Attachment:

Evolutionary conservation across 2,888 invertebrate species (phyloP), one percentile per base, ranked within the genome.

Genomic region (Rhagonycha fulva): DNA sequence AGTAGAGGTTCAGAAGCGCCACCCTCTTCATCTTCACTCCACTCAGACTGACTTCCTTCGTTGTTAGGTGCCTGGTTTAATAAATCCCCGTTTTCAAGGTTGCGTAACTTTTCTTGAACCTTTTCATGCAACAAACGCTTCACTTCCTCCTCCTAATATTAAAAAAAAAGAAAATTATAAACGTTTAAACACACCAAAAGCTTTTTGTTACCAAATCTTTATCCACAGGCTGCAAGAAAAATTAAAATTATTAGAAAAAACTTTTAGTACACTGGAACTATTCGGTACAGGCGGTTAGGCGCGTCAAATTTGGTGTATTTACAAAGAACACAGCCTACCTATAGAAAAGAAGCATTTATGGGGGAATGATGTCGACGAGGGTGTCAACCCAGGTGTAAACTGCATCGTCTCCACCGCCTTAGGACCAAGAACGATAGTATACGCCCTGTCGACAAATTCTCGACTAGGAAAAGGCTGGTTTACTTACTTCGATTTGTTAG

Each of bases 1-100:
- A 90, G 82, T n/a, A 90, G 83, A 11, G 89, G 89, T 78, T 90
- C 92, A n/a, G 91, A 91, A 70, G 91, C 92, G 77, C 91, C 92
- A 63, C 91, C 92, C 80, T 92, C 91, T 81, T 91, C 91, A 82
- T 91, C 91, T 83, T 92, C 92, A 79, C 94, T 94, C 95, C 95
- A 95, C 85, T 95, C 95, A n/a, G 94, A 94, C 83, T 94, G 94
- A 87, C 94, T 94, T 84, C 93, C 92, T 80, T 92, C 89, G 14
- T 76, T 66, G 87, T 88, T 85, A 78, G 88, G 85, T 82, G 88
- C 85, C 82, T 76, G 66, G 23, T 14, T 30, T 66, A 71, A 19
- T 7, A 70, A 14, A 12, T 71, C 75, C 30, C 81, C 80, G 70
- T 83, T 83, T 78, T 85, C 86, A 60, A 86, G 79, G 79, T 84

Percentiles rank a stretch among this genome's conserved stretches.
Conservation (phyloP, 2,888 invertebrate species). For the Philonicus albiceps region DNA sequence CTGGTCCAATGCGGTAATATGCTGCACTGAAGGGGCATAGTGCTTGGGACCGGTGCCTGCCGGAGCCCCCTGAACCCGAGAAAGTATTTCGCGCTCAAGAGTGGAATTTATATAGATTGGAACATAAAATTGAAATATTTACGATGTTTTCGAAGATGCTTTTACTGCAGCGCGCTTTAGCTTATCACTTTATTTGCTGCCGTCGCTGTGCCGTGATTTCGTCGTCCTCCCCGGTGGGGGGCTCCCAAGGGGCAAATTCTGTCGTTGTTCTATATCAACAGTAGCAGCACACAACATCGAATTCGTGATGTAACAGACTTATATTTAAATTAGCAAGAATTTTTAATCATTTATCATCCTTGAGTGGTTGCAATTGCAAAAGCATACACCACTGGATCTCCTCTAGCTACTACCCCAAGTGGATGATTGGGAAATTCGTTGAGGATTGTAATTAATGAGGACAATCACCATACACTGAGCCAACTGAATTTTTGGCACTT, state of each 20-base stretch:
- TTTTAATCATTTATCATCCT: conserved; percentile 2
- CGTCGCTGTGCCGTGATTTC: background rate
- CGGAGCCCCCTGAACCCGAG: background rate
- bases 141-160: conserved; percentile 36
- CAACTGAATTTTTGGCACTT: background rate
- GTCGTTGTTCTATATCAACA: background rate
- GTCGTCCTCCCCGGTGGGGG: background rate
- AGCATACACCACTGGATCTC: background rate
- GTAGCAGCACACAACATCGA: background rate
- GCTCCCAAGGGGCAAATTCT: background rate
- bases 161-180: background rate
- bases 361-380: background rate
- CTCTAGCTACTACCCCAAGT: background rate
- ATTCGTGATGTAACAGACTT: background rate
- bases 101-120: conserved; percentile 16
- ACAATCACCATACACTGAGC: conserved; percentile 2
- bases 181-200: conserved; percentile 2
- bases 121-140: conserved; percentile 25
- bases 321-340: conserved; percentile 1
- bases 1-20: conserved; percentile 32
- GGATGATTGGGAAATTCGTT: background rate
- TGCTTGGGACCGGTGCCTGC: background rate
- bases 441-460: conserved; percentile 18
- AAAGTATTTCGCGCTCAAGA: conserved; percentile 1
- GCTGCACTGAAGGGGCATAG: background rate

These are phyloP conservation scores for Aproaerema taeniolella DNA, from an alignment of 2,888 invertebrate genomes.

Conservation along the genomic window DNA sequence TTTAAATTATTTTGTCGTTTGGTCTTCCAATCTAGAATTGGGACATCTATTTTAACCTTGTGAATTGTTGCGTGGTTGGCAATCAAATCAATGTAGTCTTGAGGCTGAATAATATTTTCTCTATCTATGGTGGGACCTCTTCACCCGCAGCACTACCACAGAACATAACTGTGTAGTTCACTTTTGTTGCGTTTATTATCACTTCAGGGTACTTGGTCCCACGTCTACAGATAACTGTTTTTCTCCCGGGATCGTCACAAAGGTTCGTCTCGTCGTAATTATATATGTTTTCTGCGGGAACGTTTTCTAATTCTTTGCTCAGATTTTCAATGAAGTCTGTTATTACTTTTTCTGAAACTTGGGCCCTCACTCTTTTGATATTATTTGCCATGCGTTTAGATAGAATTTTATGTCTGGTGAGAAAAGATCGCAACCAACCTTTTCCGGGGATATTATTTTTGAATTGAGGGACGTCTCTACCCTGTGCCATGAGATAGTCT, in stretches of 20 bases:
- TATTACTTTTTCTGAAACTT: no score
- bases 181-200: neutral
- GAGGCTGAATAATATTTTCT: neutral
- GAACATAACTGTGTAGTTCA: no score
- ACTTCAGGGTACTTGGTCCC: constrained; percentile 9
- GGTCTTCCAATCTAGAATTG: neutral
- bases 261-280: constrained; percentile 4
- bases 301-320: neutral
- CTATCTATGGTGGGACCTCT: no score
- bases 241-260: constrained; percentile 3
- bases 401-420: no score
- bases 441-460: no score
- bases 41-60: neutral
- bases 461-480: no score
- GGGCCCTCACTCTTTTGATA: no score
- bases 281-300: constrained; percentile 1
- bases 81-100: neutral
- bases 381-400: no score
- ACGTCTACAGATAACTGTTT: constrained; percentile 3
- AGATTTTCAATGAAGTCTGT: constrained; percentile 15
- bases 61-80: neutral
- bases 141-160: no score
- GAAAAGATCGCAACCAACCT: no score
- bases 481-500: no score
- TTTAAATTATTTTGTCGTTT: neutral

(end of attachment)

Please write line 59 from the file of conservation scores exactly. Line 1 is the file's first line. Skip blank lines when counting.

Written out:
- bases 81-100: neutral